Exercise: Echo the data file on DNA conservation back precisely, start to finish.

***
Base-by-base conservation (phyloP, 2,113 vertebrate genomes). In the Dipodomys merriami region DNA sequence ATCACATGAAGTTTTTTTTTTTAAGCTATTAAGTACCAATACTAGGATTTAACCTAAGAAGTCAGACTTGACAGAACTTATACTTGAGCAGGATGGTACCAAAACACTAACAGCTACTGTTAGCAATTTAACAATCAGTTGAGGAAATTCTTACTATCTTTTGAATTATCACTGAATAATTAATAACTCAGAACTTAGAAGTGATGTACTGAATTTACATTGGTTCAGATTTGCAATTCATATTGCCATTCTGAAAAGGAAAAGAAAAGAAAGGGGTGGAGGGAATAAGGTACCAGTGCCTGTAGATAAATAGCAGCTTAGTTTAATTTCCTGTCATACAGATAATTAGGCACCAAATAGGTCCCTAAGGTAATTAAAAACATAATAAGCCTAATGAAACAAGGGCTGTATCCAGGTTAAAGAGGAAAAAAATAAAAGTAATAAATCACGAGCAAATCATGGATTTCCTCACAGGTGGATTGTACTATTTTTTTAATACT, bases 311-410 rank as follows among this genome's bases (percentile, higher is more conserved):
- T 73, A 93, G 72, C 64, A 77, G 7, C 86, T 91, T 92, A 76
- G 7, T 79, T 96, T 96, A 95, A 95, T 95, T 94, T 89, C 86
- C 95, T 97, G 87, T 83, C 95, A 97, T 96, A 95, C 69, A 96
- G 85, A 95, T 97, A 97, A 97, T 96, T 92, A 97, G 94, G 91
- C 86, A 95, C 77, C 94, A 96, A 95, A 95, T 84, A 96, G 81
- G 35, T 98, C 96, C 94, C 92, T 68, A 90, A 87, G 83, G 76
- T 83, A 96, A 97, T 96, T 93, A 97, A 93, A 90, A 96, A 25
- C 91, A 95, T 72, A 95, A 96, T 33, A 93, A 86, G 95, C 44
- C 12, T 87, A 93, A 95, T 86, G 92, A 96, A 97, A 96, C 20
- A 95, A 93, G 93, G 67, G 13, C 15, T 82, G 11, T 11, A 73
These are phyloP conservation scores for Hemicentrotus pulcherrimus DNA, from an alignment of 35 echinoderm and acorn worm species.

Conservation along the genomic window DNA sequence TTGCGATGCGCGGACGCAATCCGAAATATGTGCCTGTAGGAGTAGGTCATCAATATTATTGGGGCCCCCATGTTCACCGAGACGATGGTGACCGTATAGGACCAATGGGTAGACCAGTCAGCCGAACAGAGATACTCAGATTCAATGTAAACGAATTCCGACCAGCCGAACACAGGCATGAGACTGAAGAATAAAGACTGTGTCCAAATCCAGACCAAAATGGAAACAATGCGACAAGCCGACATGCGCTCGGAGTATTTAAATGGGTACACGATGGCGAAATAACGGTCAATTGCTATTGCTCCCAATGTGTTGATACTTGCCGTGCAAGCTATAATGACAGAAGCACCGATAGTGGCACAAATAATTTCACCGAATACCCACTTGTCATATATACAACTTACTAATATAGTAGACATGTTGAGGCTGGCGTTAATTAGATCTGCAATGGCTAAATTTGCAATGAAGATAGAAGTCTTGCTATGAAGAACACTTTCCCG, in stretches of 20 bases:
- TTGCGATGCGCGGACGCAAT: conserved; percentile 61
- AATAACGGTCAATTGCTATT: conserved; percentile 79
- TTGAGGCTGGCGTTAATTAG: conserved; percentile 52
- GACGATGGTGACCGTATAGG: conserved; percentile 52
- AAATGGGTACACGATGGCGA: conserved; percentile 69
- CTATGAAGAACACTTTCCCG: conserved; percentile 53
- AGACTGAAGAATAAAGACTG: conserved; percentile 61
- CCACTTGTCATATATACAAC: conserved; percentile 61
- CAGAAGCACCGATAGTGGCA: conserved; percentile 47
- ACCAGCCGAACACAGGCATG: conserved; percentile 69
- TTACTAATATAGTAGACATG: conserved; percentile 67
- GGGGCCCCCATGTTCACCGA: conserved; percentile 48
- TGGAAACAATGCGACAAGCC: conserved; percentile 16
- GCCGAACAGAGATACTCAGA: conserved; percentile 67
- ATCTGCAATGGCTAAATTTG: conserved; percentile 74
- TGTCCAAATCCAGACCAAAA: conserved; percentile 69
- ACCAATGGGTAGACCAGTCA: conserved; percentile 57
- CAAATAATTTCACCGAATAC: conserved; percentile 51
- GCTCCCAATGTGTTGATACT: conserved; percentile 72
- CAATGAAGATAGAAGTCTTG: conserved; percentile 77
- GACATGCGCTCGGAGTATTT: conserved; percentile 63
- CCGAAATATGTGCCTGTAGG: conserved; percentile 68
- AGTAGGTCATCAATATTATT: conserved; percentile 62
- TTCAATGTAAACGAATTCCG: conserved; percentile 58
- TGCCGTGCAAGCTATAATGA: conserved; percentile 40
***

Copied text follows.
Base-by-base conservation (phyloP, 2,113 vertebrate genomes). In the Dipodomys merriami region DNA sequence ATCACATGAAGTTTTTTTTTTTAAGCTATTAAGTACCAATACTAGGATTTAACCTAAGAAGTCAGACTTGACAGAACTTATACTTGAGCAGGATGGTACCAAAACACTAACAGCTACTGTTAGCAATTTAACAATCAGTTGAGGAAATTCTTACTATCTTTTGAATTATCACTGAATAATTAATAACTCAGAACTTAGAAGTGATGTACTGAATTTACATTGGTTCAGATTTGCAATTCATATTGCCATTCTGAAAAGGAAAAGAAAAGAAAGGGGTGGAGGGAATAAGGTACCAGTGCCTGTAGATAAATAGCAGCTTAGTTTAATTTCCTGTCATACAGATAATTAGGCACCAAATAGGTCCCTAAGGTAATTAAAAACATAATAAGCCTAATGAAACAAGGGCTGTATCCAGGTTAAAGAGGAAAAAAATAAAAGTAATAAATCACGAGCAAATCATGGATTTCCTCACAGGTGGATTGTACTATTTTTTTAATACT, bases 311-410 rank as follows among this genome's bases (percentile, higher is more conserved):
- T 73, A 93, G 72, C 64, A 77, G 7, C 86, T 91, T 92, A 76
- G 7, T 79, T 96, T 96, A 95, A 95, T 95, T 94, T 89, C 86
- C 95, T 97, G 87, T 83, C 95, A 97, T 96, A 95, C 69, A 96
- G 85, A 95, T 97, A 97, A 97, T 96, T 92, A 97, G 94, G 91
- C 86, A 95, C 77, C 94, A 96, A 95, A 95, T 84, A 96, G 81
- G 35, T 98, C 96, C 94, C 92, T 68, A 90, A 87, G 83, G 76
- T 83, A 96, A 97, T 96, T 93, A 97, A 93, A 90, A 96, A 25
- C 91, A 95, T 72, A 95, A 96, T 33, A 93, A 86, G 95, C 44
- C 12, T 87, A 93, A 95, T 86, G 92, A 96, A 97, A 96, C 20
- A 95, A 93, G 93, G 67, G 13, C 15, T 82, G 11, T 11, A 73
These are phyloP conservation scores for Hemicentrotus pulcherrimus DNA, from an alignment of 35 echinoderm and acorn worm species.

Conservation along the genomic window DNA sequence TTGCGATGCGCGGACGCAATCCGAAATATGTGCCTGTAGGAGTAGGTCATCAATATTATTGGGGCCCCCATGTTCACCGAGACGATGGTGACCGTATAGGACCAATGGGTAGACCAGTCAGCCGAACAGAGATACTCAGATTCAATGTAAACGAATTCCGACCAGCCGAACACAGGCATGAGACTGAAGAATAAAGACTGTGTCCAAATCCAGACCAAAATGGAAACAATGCGACAAGCCGACATGCGCTCGGAGTATTTAAATGGGTACACGATGGCGAAATAACGGTCAATTGCTATTGCTCCCAATGTGTTGATACTTGCCGTGCAAGCTATAATGACAGAAGCACCGATAGTGGCACAAATAATTTCACCGAATACCCACTTGTCATATATACAACTTACTAATATAGTAGACATGTTGAGGCTGGCGTTAATTAGATCTGCAATGGCTAAATTTGCAATGAAGATAGAAGTCTTGCTATGAAGAACACTTTCCCG, in stretches of 20 bases:
- TTGCGATGCGCGGACGCAAT: conserved; percentile 61
- AATAACGGTCAATTGCTATT: conserved; percentile 79
- TTGAGGCTGGCGTTAATTAG: conserved; percentile 52
- GACGATGGTGACCGTATAGG: conserved; percentile 52
- AAATGGGTACACGATGGCGA: conserved; percentile 69
- CTATGAAGAACACTTTCCCG: conserved; percentile 53
- AGACTGAAGAATAAAGACTG: conserved; percentile 61
- CCACTTGTCATATATACAAC: conserved; percentile 61
- CAGAAGCACCGATAGTGGCA: conserved; percentile 47
- ACCAGCCGAACACAGGCATG: conserved; percentile 69
- TTACTAATATAGTAGACATG: conserved; percentile 67
- GGGGCCCCCATGTTCACCGA: conserved; percentile 48
- TGGAAACAATGCGACAAGCC: conserved; percentile 16
- GCCGAACAGAGATACTCAGA: conserved; percentile 67
- ATCTGCAATGGCTAAATTTG: conserved; percentile 74
- TGTCCAAATCCAGACCAAAA: conserved; percentile 69
- ACCAATGGGTAGACCAGTCA: conserved; percentile 57
- CAAATAATTTCACCGAATAC: conserved; percentile 51
- GCTCCCAATGTGTTGATACT: conserved; percentile 72
- CAATGAAGATAGAAGTCTTG: conserved; percentile 77
- GACATGCGCTCGGAGTATTT: conserved; percentile 63
- CCGAAATATGTGCCTGTAGG: conserved; percentile 68
- AGTAGGTCATCAATATTATT: conserved; percentile 62
- TTCAATGTAAACGAATTCCG: conserved; percentile 58
- TGCCGTGCAAGCTATAATGA: conserved; percentile 40